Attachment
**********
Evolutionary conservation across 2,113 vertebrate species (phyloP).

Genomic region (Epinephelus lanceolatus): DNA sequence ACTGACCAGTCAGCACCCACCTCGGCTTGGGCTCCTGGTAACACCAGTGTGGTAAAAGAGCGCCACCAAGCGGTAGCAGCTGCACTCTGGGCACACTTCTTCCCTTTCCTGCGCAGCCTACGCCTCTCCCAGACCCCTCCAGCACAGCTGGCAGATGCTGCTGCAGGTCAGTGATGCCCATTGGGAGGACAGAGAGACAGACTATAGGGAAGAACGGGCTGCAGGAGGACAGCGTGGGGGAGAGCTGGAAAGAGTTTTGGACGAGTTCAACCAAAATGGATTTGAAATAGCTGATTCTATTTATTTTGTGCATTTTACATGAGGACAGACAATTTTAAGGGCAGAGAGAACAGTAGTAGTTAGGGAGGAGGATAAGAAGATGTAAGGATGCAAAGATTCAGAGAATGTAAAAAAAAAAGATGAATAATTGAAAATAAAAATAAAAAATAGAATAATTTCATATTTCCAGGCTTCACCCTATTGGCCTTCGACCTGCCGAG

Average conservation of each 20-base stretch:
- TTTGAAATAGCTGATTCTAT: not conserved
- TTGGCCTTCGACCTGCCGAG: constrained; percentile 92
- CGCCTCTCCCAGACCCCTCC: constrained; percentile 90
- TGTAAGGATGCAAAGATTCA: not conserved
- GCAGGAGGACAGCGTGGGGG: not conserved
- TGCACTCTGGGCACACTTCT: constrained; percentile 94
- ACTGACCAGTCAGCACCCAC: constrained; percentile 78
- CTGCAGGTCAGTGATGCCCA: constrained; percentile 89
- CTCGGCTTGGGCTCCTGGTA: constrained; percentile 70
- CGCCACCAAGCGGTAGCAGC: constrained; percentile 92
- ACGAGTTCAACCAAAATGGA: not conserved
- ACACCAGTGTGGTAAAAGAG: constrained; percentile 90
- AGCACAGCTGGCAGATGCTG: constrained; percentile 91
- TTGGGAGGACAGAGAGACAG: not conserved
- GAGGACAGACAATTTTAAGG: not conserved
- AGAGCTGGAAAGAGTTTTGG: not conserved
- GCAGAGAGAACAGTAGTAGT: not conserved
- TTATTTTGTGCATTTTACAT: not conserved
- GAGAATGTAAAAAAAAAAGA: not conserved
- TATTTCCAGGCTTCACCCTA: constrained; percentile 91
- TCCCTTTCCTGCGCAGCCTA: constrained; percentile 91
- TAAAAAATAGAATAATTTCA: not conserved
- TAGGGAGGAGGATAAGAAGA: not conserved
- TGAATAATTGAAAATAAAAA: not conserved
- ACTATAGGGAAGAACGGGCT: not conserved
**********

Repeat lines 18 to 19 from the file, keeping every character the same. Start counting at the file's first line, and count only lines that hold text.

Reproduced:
- GAGGACAGACAATTTTAAGG: not conserved
- AGAGCTGGAAAGAGTTTTGG: not conserved